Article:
Oregon is home to a lot of restaurants, bars, wineries, and breweries, but there are tons of hidden gems that the majority of Portlanders just aren't unearthing. To help guide us to these potential discoveries, we've enlisted some of our city's many food luminaries to share their under-the-radar recommendations for a weekly feature dubbed Dining Confidential.
Eugen Bingham was just a child when his family opened a small inn, called "the Slide Inn," in the Sierra Mountains. Flash forward to 2012, when Bingham reopened and modernized the former Il Piatto into the new Slide Inn: Having apprenticed in Germany and cooked in America, Bingham creates a balance between the two cuisines in his newest restaurant, even keeping a garden on site from which he yields swiss chard, arugula, and kale. But when Beingham isn't busy in the kitchen he frequents Celerina's — a small, unassuming Mexican restaurant on SE 82nd Avenue.
I found this place one day while driving down 82nd and decided to stop in for a quick bite. I am always looking for unknown and authentic places. I liked the vibe of Celerina's because it reminded me of one of my favorite locations south of the border, Copper Canyon, Mexico. Celerina's has just four tables, and a menu consisting of strictly traditional fare. When I'm eating out I want to feel like the food and the environment are one. Over the course of my infatuation with this spot I have tried most of the menu. My favorite dish is Birria de Res, a beef stew served with rice and beans, which I always eat alongside Celerina's house made horchata. All the tacos are stellar, with my favorites being a tie between the tacos de rez and the tacos de pollo (beef and chicken tacos, respectively). I love trying new things and have yet to find a dish I am disappointed with. During my most recent endeavor I opted for the pollo mole (chicken mole). Mole has chocolate in the sauce, yet this dish wasn't overpoweringly sweet as is the case in many Americanized versions. I always know when a mole sauce is traditional by the sweetness; authentic mole is made with well over 30 ingredients so the sauce shouldn't be like hot chocolate. This place is a family-run restaurant, with the chef doubling as waitperson, and Celerina's kids helping out on the occasional lunch. Despite the rainy Portland weather and cool temperatures, I can count on Celerina's to transport me to the feel of a Mexican marketplace.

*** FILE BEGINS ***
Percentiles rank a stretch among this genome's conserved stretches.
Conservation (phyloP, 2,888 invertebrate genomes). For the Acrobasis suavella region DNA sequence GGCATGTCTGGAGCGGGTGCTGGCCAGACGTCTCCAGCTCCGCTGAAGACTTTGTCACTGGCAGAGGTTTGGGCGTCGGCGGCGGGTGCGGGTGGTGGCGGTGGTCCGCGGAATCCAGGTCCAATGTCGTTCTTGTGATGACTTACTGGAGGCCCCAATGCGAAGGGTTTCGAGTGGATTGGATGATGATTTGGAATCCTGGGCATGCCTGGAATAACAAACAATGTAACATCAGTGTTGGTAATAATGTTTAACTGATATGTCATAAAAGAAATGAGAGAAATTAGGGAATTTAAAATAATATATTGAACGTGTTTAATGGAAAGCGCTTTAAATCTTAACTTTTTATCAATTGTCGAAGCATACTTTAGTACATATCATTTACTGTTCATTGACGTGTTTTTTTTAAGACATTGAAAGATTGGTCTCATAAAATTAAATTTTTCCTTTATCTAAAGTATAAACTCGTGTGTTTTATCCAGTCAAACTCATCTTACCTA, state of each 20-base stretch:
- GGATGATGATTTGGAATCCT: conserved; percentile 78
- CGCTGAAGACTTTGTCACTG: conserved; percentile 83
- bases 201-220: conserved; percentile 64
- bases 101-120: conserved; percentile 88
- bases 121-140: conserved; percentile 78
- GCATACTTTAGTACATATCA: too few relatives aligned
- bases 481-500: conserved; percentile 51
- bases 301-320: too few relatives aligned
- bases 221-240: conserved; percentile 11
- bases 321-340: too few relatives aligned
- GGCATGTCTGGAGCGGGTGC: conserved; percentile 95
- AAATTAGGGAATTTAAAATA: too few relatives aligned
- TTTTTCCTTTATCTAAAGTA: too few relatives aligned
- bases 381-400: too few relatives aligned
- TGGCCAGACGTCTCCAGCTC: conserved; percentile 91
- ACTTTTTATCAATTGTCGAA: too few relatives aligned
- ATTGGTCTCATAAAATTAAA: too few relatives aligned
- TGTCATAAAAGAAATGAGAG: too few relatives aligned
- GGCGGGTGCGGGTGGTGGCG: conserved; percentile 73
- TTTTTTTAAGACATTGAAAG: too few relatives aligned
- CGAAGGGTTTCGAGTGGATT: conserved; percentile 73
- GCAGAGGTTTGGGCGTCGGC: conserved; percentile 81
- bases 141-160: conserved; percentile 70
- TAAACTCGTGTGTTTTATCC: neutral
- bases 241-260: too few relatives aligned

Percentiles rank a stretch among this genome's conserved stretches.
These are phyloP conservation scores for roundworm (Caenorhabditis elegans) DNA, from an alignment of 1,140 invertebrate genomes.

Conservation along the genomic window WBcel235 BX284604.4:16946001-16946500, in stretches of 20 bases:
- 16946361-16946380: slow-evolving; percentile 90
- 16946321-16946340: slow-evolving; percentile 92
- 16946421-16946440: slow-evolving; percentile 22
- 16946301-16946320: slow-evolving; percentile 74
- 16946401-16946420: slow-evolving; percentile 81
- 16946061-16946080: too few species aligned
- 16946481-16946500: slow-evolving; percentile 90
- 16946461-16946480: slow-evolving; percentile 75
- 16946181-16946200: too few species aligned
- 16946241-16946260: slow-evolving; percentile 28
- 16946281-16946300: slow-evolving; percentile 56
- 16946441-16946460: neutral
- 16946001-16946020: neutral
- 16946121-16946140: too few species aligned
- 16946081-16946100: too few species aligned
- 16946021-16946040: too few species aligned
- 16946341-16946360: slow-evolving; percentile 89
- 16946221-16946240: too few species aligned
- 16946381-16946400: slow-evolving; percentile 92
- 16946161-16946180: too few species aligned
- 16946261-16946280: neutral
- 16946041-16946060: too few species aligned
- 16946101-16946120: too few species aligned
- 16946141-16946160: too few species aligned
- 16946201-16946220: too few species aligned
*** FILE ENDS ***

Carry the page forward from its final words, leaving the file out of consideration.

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Image of Slide Inn courtesy Avila/EPDX